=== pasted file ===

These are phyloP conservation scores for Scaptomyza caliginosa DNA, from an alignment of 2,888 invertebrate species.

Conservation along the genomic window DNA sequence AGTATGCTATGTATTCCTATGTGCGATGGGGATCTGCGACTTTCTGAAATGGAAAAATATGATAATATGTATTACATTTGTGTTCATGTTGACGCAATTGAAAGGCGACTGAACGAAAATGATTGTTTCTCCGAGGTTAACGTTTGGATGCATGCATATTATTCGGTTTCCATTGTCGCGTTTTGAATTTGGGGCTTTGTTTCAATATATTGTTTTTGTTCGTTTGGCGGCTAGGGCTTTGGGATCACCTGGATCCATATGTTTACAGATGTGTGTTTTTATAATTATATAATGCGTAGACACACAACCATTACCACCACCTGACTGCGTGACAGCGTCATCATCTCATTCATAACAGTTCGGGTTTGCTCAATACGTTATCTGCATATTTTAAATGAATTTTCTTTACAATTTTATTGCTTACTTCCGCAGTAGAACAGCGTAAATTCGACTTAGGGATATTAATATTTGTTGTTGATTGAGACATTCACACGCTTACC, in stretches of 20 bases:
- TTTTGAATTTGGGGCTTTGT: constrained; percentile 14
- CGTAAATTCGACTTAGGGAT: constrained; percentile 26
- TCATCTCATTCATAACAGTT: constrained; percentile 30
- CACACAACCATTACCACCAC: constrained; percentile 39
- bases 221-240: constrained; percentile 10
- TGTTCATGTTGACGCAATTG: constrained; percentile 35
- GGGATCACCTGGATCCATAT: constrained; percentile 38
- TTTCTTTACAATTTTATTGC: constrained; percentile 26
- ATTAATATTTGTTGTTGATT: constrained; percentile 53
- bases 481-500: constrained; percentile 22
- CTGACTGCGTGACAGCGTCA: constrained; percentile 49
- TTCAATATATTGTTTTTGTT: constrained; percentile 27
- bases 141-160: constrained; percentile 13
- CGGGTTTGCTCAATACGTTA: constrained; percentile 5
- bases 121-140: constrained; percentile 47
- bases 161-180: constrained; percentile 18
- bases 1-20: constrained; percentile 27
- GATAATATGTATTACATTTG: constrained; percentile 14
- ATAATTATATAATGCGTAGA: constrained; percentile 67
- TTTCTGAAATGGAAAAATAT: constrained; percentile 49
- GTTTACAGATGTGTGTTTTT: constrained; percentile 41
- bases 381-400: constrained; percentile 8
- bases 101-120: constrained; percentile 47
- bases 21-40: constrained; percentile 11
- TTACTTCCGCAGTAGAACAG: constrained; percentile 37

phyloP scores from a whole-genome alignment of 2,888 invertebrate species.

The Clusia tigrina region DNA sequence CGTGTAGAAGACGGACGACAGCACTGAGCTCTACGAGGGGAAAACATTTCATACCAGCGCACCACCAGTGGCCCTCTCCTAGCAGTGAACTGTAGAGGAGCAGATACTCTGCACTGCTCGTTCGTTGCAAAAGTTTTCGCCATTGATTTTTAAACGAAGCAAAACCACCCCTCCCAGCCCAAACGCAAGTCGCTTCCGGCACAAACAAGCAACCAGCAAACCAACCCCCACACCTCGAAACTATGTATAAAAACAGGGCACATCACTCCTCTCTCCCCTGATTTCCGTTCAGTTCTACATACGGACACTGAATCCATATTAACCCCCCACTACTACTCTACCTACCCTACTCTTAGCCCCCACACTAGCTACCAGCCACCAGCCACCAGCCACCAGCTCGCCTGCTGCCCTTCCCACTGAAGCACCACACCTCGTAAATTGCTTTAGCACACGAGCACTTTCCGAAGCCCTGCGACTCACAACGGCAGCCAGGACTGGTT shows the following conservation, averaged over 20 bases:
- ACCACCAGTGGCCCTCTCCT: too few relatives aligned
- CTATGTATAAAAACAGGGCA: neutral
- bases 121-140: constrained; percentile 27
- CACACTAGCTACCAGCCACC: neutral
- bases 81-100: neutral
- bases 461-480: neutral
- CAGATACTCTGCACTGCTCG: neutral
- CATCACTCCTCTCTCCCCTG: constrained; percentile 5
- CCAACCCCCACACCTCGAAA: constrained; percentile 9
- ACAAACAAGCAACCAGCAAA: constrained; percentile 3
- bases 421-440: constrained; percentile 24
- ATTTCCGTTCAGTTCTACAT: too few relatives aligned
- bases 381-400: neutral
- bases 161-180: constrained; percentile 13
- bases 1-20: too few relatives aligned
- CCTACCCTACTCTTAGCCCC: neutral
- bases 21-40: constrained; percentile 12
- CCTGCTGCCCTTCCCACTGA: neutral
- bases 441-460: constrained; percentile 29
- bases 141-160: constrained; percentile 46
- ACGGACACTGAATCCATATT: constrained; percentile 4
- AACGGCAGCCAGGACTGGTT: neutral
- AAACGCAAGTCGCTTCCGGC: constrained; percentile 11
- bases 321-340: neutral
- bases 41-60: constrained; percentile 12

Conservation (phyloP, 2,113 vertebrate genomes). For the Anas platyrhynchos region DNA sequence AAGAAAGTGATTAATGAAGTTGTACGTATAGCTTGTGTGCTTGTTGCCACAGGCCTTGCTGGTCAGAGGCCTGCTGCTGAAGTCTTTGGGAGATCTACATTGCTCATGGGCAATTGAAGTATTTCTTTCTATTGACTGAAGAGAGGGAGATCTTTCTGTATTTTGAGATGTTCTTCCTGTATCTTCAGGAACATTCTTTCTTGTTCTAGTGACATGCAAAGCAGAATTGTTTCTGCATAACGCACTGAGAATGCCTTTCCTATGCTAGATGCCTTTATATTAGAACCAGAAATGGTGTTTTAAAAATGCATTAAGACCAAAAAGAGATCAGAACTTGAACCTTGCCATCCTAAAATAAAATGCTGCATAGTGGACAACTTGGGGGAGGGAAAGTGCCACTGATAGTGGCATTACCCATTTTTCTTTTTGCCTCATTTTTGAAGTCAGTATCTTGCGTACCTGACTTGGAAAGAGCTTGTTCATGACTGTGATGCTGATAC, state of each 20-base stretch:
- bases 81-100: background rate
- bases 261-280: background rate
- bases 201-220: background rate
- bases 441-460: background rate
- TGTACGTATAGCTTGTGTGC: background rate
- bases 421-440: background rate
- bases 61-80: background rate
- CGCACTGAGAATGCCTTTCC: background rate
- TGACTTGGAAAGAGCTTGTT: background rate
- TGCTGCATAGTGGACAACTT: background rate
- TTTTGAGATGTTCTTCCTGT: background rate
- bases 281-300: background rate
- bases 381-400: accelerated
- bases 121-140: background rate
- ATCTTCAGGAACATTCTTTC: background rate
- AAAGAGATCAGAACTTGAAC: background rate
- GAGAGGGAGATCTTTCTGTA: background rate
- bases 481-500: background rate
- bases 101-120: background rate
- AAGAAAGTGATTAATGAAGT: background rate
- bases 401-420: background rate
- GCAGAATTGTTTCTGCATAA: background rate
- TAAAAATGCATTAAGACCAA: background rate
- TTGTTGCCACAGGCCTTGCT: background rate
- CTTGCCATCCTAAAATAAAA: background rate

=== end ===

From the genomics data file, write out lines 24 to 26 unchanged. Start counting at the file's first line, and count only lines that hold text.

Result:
- bases 381-400: constrained; percentile 8
- bases 101-120: constrained; percentile 47
- bases 21-40: constrained; percentile 11